This week, as part of the Indie Writers Unite Never Ending Blog Tour, I’m playing host to the fabulous, Jack Wallen. You want to be scared out of your gourd? Get a Jack Wallen book. Check out his blog to see just what this guy is up to. Links to follow. As an Indie author, Jack actively seeks to help out his fellow writers. Here are some of his tips to better succeed in the wild ride that is independent publishing. Thanks Jack!
A Guest Post by Jack Wallen:
5 Lesser mentioned tips for indie authors –
1 – If you can’t say something nice, don’t say anything at all. When I was an actor I stopped going to the theatre. Why? Because I knew, full-well, that I would sit in the audience and think to myself “I could do that better.” What does that mean? It means it’s almost impossible to step outside of yourself when dealing with those in a similar vein. Same thing holds true with writing. When I read books, I find myself thinking “I’d write this differently…” But when I read a book and decide I should review that book, the first thing I do is ask myself Can I write a review that is completely positive about this book? Why do I ask myself that? Well, there are a number of reasons. The first reason is this – when reviewing a book as a writer, if I slam a book it could be very easily seen as jealousy. I’ve read those books, books so brilliant I wished I’d written. Another issue is, when you really love a book – so much that you want to give it a five-star review – it could be seen as you “padding” the reviews for a fellow writer. It’s all very complicated. But if you look at it this way, it all becomes much easier. Don’t review a book unless you can do so without saying something bad. You don’t want to slam your fellow indie authors, because at this point in the game a bad review for one can be seen as a bad review for all. I am very picky about the books I review. For one thing, I am a very slow reader. And finally – I just don’t want to say bad things about my fellow indie authors. Fortunately, I have yet to read an indie author that I’ve had anything truly bad to say!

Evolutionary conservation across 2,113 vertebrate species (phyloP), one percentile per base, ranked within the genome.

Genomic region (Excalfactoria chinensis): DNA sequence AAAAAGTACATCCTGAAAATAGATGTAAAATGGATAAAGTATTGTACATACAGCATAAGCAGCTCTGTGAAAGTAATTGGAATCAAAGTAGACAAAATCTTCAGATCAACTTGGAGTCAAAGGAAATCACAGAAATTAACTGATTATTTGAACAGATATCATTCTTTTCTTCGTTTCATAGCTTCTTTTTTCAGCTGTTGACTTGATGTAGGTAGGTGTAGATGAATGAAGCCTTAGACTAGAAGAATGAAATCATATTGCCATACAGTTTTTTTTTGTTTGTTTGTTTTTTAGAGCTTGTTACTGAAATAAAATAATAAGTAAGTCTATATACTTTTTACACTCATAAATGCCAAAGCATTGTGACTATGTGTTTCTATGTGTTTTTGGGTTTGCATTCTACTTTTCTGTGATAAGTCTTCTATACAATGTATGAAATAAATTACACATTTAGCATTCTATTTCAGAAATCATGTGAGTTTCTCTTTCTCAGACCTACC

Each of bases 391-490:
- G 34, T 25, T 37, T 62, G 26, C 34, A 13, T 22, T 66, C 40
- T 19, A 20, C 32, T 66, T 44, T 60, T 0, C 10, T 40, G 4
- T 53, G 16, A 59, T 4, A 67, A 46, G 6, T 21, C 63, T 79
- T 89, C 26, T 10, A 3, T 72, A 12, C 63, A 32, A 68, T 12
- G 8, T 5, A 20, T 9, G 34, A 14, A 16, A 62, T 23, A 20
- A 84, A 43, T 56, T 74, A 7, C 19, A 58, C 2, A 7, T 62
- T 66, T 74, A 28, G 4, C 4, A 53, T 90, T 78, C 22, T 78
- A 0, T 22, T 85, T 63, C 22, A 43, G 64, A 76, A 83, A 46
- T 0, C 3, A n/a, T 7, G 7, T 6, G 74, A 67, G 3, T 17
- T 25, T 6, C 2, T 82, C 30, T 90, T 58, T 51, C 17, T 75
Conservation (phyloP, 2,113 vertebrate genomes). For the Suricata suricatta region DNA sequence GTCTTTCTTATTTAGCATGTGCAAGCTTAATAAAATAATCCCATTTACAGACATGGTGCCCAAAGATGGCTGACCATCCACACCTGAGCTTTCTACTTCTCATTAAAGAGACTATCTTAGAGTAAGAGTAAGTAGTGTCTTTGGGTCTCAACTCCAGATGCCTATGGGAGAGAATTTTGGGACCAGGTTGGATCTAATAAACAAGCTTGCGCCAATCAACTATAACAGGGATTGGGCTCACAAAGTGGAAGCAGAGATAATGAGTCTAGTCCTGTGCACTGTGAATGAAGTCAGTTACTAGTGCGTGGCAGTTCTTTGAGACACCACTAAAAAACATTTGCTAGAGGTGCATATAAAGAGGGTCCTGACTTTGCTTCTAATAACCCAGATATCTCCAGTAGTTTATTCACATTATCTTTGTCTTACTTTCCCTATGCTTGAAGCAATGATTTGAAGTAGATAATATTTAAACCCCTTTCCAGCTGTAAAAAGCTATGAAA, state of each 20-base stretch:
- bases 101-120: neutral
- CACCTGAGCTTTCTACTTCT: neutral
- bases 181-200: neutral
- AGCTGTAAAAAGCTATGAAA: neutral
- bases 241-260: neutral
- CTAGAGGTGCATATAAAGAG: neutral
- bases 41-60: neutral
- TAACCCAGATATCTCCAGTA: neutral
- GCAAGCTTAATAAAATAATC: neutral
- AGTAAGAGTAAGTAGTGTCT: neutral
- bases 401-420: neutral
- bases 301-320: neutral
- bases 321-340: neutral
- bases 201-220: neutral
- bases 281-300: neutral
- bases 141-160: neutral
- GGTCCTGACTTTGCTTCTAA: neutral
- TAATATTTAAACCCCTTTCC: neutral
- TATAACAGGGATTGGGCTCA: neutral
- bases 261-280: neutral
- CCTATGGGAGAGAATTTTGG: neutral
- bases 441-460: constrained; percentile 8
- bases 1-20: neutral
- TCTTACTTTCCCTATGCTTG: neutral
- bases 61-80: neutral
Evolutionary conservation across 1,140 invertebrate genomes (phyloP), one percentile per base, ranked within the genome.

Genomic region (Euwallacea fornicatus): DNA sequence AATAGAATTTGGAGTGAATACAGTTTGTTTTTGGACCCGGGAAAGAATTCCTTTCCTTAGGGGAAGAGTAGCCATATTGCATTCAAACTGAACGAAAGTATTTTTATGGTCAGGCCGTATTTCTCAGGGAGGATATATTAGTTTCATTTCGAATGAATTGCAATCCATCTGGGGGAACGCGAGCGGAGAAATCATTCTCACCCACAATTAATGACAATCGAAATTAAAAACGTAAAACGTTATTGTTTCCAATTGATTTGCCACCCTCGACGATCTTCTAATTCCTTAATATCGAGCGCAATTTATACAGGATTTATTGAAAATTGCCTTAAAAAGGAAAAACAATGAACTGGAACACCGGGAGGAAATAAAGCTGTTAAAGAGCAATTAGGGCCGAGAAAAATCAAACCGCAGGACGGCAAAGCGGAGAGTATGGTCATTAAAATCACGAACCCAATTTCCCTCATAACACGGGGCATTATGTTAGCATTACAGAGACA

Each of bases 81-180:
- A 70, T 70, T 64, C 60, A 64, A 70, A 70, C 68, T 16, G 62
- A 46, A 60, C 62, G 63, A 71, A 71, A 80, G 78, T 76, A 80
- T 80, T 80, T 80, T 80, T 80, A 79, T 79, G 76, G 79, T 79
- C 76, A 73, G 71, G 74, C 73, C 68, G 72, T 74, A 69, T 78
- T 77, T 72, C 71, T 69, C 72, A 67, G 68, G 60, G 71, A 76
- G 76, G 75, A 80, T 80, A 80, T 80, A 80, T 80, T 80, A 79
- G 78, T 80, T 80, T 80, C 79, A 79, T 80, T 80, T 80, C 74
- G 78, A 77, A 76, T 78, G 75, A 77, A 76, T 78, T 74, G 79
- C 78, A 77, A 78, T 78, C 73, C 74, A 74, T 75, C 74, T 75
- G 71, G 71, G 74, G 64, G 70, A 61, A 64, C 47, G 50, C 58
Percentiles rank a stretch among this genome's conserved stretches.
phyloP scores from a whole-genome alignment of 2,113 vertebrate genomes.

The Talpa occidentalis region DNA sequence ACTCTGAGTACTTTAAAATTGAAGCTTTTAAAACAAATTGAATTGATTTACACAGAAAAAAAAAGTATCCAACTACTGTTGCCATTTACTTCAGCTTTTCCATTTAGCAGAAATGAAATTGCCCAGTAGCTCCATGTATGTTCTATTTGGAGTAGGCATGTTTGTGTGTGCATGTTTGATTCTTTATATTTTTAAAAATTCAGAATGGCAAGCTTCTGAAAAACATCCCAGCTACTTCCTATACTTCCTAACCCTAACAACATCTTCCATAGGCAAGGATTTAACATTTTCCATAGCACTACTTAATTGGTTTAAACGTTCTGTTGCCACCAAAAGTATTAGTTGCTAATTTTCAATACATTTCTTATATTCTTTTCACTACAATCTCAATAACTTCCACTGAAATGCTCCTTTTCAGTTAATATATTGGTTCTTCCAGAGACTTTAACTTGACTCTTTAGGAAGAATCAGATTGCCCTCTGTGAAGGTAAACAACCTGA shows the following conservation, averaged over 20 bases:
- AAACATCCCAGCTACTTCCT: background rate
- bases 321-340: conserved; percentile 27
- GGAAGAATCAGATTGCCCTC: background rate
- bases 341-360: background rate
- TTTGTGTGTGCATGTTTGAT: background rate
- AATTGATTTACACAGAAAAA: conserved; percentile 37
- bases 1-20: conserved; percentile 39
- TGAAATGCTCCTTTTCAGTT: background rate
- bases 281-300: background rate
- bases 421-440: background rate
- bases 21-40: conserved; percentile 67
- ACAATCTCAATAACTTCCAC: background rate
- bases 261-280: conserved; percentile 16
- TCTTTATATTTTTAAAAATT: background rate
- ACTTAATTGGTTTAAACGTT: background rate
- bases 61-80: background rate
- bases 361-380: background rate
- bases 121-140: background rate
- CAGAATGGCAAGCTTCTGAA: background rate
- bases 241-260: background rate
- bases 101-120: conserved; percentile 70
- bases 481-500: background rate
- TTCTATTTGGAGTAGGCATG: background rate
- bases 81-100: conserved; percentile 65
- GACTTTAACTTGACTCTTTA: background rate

2 – Don’t always work within the comfort zone. If we always work within our comfort zone, we don’t grow. If we don’t grow, our books don’t grow. Have you ever read an author who has a long series and at some point in the series you think This has become so formulaic. Generally speaking that is the point where that author has begun to simply work within the comfort zone. They’ve had success with their previous books and are working to repeat that success over and over. I would suggest we all stretch ourselves beyond those boundaries of comfort, just like we would do with any other endeavor. I realize this might seem to go against the old mantra Write what you know, but I don’t really mean Write what you don’t know. What I am suggesting is that you write what you know, in a way you may not have tried or in a voice you have not used.